MAXKEEL SKI INFO
The last two seasons of customers feedback, combined with 5 different prototype skis, six evolutions of the ski mount and 6 generations of ski skaggs have enabled us to deliver a product that will have you carving lines at a speed you never thought possible.
Note: This model works for either the YETI or the Timbersled. Please select which model you have when you add this to your shopping cart, so we can include your correct bumper.
We also have a custom Maxkeel Ski for the Snow Hawk, available <here>.
The MAXKEEL SKI climbs on top of the powder fast and stays there, keeping it’s wide front nose clean and the snow out of your radiators and face. Throttle down a steep mountain face in the powder, then carve right back uphill with confidence and control, or race up the icy, rutted trail as fast as you would like without breaking a sweat, the MAXKEEL delivers performance.
MAXKEEL was designed with the same radius underneath to match the MAXTRAX and MAXTRAX II tracks radius profile, enhancing the trail handling characteristics of the YETI SNOWMX to be comfortable and predicable at any speed.
Each MAXKEEL SKI is equipped with a centre skag and two outer ski blades that are made from a mining industry wear-plate material called HARDOX. This material has a Rockwell rating of 35, which is very long lasting for the bottom of your ski. It will last approximately 8km (5m) of gravel riding before it needs replacing.
MAXKEEL SKIs are manufactured by industry expert PPD in Quebec, Canada, a manufacturer of many snowmobile-related products.
Ride the trail relaxed, and enjoy the experience.
MAXKEEL FREQUENTLY ASKED QUESTIONS
Q: Why does the ski “dart” or “grab” in harder crusted snow conditions, or on certain trail conditions and how do I fix that? YETI SNOWMX owners.
A: We have learned that setting up the strut rod is the most important step to proper YETI handling. Adjusting the strut rod will drastically effect how your MAXKEEL SKI handles in different snow conditions. We recommend learning how to easily adjust these to suit your riding style. Each full rotation of the strut rod is equal to .125” of rear suspension rail lift or drop measured at the rear shock shaft. These instructions will walk you through how to set up your strut rod, or watch the video on our You Tube channel.
Each full rotation of the strut rod clockwise will raise the rear suspension rails measured at the rear lower shock shaft .100”
Each full rotation of the strut rod counterclockwise will raise the front of the suspension rails measured at the front lower shock shaft .100”
We have found the best initial YETI set up, is starting with the rear shock shaft .250”- .400” higher than the front shock shaft. This is good for all conditions and rider styles.
The front ski will “dart” or “grab” when there is too much ski pressure, or when there is too little ski pressure, the effect will feel almost the same.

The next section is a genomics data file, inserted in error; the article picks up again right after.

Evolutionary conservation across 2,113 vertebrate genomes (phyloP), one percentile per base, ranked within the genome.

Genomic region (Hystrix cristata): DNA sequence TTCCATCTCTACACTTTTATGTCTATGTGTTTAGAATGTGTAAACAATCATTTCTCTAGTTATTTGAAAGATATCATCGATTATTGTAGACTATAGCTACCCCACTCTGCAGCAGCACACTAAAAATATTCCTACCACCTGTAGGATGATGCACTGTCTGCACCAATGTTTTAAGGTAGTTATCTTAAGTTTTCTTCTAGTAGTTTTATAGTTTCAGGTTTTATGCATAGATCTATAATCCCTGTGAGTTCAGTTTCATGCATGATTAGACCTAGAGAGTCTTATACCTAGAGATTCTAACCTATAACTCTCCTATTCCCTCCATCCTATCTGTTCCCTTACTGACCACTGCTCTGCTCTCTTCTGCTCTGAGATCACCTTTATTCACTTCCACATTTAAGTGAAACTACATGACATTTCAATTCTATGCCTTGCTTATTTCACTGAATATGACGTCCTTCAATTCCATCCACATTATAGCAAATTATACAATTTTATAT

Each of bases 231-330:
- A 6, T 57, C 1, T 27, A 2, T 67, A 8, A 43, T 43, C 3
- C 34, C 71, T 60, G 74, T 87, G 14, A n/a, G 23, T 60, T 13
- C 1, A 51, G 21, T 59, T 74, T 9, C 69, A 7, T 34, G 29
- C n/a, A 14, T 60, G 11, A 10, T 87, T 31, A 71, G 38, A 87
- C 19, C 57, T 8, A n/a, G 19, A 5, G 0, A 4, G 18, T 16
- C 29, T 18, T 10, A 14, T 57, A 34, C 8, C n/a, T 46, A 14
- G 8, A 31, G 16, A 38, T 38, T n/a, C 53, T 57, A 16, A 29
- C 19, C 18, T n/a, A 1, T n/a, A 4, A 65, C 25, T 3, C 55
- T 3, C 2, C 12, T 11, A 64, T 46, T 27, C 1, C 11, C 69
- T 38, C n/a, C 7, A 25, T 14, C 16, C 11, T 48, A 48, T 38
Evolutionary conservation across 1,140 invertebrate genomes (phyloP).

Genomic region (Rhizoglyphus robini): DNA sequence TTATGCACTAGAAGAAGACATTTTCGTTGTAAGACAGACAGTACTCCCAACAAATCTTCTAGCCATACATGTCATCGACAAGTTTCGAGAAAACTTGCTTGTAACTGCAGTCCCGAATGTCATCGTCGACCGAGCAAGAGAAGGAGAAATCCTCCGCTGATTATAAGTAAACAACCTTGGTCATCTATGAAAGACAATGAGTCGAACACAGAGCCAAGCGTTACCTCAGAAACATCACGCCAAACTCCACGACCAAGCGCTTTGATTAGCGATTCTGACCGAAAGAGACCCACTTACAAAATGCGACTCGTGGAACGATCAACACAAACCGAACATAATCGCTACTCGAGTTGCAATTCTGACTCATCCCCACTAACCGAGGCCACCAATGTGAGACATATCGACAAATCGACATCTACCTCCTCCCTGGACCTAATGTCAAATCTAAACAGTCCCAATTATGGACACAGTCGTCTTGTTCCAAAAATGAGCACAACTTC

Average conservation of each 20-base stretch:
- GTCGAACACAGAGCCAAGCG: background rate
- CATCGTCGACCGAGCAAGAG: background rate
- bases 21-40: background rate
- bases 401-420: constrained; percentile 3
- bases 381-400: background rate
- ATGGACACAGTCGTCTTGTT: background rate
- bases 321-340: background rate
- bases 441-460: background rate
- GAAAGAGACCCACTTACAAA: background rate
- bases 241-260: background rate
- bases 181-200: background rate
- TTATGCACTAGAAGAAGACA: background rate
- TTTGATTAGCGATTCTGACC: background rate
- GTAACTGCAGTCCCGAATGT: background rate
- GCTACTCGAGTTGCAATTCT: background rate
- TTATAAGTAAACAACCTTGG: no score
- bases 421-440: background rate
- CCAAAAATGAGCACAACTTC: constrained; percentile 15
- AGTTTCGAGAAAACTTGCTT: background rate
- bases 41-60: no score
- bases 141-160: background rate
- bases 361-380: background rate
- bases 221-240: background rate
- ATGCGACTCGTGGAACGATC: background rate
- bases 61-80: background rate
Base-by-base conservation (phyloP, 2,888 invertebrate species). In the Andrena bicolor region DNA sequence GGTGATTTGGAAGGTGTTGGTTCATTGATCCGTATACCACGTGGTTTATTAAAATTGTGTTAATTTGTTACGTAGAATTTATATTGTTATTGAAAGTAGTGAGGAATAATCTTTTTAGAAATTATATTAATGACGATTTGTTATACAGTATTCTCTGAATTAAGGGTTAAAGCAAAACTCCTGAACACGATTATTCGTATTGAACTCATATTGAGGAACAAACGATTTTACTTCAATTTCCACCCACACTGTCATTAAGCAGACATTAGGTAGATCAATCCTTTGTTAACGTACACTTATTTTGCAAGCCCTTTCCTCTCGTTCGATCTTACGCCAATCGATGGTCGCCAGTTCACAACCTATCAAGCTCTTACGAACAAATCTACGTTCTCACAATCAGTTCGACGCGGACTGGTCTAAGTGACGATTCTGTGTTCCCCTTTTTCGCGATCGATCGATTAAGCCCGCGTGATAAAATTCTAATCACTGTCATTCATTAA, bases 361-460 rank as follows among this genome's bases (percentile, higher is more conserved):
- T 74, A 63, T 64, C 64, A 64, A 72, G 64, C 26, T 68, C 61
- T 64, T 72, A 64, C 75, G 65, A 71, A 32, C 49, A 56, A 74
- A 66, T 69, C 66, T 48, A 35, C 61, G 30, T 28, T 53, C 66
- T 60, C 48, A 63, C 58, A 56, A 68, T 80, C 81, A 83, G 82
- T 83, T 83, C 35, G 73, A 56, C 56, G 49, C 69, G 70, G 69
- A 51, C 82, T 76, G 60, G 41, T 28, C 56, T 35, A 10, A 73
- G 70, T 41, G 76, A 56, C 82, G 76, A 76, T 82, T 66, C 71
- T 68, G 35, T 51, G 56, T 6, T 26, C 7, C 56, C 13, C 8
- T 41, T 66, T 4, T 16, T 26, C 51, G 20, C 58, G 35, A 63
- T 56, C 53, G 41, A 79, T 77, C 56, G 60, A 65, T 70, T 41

Most of the time we have found that a quick adjustment on the trail of two turns in either direction makes a huge difference.
NOTE: The YETI SNOWMX instructions for 2016 recommended the initial setup of the rear strut rod was with the centre track paddle aligned with the front lower shock cross shaft, and having a gap of .020” ( enough to slide a piece of paper through the gap). Though customer feedback and testing last winter, we have changed that spec to this improved initial set up.
The new spec is to measure the height from the floor to the centre of the two lower shock cross shafts. The rear shock cross shaft should measure .400” higher than the front shock cross shaft.
When the bike is on the flat ground sitting on the centre skag ( no wheel kit installed).
Q: The steering on my Timbersled equipped with the MAXKEEL ski is very heavy or grabby, why?
A: First, the MAXKEEL ski has a 1” deeper centre front skag than the Simmons ski that comes on the Timbersled. By just installing the the MAXKEEL SKI, you have created a lot more ski pressure. This will not be noticeable in the powder, but in crusted snow or on the trail it will feel heavy and grabby.
You might want to put a scale underneath your front skag, sit on the bike and read the scale with your Simmons ski on and then with your MAXKEEL SKI on, then you will see the difference in the ski pressure. There are a few ways to fix this.
1) Slide the forks up in your fork clamps 1”, this will match your original ski pressure as your Simmons ski.
2) Lengthen your front limiter strap 1” to 2”. This will allow the front suspension to grow more, again reducing ski pressure on your ski.
3) Increase the pre-load of the front spring on the front suspension shock. By increasing the pre-load on this spring, you will be reducing the front ski pressure also. This will also effect how your kit rides, making it stiffer in the front of the rear suspension.
4) Adjust your strut rod ( if applicable). Many of the new Timbersled units have a fixed strut rod with no adjustment. We have learned that adjusting the strut rod drastically changes how any snow bike conversion kit handles. An adjustable strut rod is great way to adjust your kit to changes in snow condition, and to your preferred handling style.
Q: How long should my centre skag last?
A: Your centre skag should last approximately 8km(5m) of gravel riding. The ski skags and blades are wearable items, and it is the owners responsibility to check them and replace them as needed.